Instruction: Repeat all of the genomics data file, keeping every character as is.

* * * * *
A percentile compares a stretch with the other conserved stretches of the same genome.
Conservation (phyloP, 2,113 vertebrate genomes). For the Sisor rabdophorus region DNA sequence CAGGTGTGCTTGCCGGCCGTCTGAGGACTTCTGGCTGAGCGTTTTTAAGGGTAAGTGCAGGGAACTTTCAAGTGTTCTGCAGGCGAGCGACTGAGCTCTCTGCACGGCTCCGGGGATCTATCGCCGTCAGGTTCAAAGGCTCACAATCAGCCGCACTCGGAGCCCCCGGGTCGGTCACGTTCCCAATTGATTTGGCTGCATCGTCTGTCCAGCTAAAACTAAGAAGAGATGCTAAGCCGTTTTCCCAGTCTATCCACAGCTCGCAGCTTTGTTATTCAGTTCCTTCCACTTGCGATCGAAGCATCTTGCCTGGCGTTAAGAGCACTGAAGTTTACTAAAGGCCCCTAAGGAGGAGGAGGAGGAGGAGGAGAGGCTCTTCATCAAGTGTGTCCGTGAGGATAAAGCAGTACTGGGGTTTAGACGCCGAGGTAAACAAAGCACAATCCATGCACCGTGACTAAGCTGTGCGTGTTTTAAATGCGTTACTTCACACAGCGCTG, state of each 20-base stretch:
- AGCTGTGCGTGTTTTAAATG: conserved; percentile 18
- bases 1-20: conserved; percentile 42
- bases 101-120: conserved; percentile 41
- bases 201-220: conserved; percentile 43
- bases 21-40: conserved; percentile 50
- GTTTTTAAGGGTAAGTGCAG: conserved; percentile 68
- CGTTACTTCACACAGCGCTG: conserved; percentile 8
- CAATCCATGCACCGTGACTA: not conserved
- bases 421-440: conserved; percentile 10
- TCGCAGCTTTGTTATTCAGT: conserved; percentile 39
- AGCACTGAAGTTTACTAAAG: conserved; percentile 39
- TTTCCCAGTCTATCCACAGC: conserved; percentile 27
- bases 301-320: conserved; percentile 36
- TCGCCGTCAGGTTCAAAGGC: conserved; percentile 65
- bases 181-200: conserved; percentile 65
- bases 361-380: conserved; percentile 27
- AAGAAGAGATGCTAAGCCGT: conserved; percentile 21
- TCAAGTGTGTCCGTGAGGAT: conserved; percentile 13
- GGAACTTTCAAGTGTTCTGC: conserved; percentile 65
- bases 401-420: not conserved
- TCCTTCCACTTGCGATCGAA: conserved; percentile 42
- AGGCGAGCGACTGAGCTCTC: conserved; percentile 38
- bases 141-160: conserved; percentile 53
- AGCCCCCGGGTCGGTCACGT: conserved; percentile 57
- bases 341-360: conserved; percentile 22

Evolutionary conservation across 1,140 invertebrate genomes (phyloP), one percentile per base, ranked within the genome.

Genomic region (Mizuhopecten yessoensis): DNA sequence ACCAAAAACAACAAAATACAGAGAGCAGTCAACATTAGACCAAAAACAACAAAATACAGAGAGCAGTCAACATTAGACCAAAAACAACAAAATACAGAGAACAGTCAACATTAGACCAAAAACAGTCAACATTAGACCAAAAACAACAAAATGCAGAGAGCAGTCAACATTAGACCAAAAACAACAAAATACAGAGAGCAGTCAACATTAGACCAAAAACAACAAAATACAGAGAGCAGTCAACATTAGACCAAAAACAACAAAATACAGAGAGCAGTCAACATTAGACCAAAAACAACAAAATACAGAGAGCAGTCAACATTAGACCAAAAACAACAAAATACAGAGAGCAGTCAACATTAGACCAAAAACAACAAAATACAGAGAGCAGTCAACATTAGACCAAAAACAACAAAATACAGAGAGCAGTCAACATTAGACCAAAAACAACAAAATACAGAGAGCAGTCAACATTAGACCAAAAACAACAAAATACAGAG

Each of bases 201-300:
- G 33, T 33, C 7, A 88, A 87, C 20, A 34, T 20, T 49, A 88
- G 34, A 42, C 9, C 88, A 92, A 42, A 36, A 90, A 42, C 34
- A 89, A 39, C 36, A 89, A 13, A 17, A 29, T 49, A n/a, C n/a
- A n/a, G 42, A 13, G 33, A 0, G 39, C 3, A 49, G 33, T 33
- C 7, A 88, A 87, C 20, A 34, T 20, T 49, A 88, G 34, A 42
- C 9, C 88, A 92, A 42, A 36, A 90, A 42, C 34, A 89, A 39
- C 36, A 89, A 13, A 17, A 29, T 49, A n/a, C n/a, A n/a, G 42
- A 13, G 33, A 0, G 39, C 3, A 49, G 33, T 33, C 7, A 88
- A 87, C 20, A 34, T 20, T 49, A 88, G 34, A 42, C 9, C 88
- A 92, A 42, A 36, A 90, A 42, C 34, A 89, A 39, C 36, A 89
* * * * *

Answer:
A percentile compares a stretch with the other conserved stretches of the same genome.
Conservation (phyloP, 2,113 vertebrate genomes). For the Sisor rabdophorus region DNA sequence CAGGTGTGCTTGCCGGCCGTCTGAGGACTTCTGGCTGAGCGTTTTTAAGGGTAAGTGCAGGGAACTTTCAAGTGTTCTGCAGGCGAGCGACTGAGCTCTCTGCACGGCTCCGGGGATCTATCGCCGTCAGGTTCAAAGGCTCACAATCAGCCGCACTCGGAGCCCCCGGGTCGGTCACGTTCCCAATTGATTTGGCTGCATCGTCTGTCCAGCTAAAACTAAGAAGAGATGCTAAGCCGTTTTCCCAGTCTATCCACAGCTCGCAGCTTTGTTATTCAGTTCCTTCCACTTGCGATCGAAGCATCTTGCCTGGCGTTAAGAGCACTGAAGTTTACTAAAGGCCCCTAAGGAGGAGGAGGAGGAGGAGGAGAGGCTCTTCATCAAGTGTGTCCGTGAGGATAAAGCAGTACTGGGGTTTAGACGCCGAGGTAAACAAAGCACAATCCATGCACCGTGACTAAGCTGTGCGTGTTTTAAATGCGTTACTTCACACAGCGCTG, state of each 20-base stretch:
- AGCTGTGCGTGTTTTAAATG: conserved; percentile 18
- bases 1-20: conserved; percentile 42
- bases 101-120: conserved; percentile 41
- bases 201-220: conserved; percentile 43
- bases 21-40: conserved; percentile 50
- GTTTTTAAGGGTAAGTGCAG: conserved; percentile 68
- CGTTACTTCACACAGCGCTG: conserved; percentile 8
- CAATCCATGCACCGTGACTA: not conserved
- bases 421-440: conserved; percentile 10
- TCGCAGCTTTGTTATTCAGT: conserved; percentile 39
- AGCACTGAAGTTTACTAAAG: conserved; percentile 39
- TTTCCCAGTCTATCCACAGC: conserved; percentile 27
- bases 301-320: conserved; percentile 36
- TCGCCGTCAGGTTCAAAGGC: conserved; percentile 65
- bases 181-200: conserved; percentile 65
- bases 361-380: conserved; percentile 27
- AAGAAGAGATGCTAAGCCGT: conserved; percentile 21
- TCAAGTGTGTCCGTGAGGAT: conserved; percentile 13
- GGAACTTTCAAGTGTTCTGC: conserved; percentile 65
- bases 401-420: not conserved
- TCCTTCCACTTGCGATCGAA: conserved; percentile 42
- AGGCGAGCGACTGAGCTCTC: conserved; percentile 38
- bases 141-160: conserved; percentile 53
- AGCCCCCGGGTCGGTCACGT: conserved; percentile 57
- bases 341-360: conserved; percentile 22

Evolutionary conservation across 1,140 invertebrate genomes (phyloP), one percentile per base, ranked within the genome.

Genomic region (Mizuhopecten yessoensis): DNA sequence ACCAAAAACAACAAAATACAGAGAGCAGTCAACATTAGACCAAAAACAACAAAATACAGAGAGCAGTCAACATTAGACCAAAAACAACAAAATACAGAGAACAGTCAACATTAGACCAAAAACAGTCAACATTAGACCAAAAACAACAAAATGCAGAGAGCAGTCAACATTAGACCAAAAACAACAAAATACAGAGAGCAGTCAACATTAGACCAAAAACAACAAAATACAGAGAGCAGTCAACATTAGACCAAAAACAACAAAATACAGAGAGCAGTCAACATTAGACCAAAAACAACAAAATACAGAGAGCAGTCAACATTAGACCAAAAACAACAAAATACAGAGAGCAGTCAACATTAGACCAAAAACAACAAAATACAGAGAGCAGTCAACATTAGACCAAAAACAACAAAATACAGAGAGCAGTCAACATTAGACCAAAAACAACAAAATACAGAGAGCAGTCAACATTAGACCAAAAACAACAAAATACAGAG

Each of bases 201-300:
- G 33, T 33, C 7, A 88, A 87, C 20, A 34, T 20, T 49, A 88
- G 34, A 42, C 9, C 88, A 92, A 42, A 36, A 90, A 42, C 34
- A 89, A 39, C 36, A 89, A 13, A 17, A 29, T 49, A n/a, C n/a
- A n/a, G 42, A 13, G 33, A 0, G 39, C 3, A 49, G 33, T 33
- C 7, A 88, A 87, C 20, A 34, T 20, T 49, A 88, G 34, A 42
- C 9, C 88, A 92, A 42, A 36, A 90, A 42, C 34, A 89, A 39
- C 36, A 89, A 13, A 17, A 29, T 49, A n/a, C n/a, A n/a, G 42
- A 13, G 33, A 0, G 39, C 3, A 49, G 33, T 33, C 7, A 88
- A 87, C 20, A 34, T 20, T 49, A 88, G 34, A 42, C 9, C 88
- A 92, A 42, A 36, A 90, A 42, C 34, A 89, A 39, C 36, A 89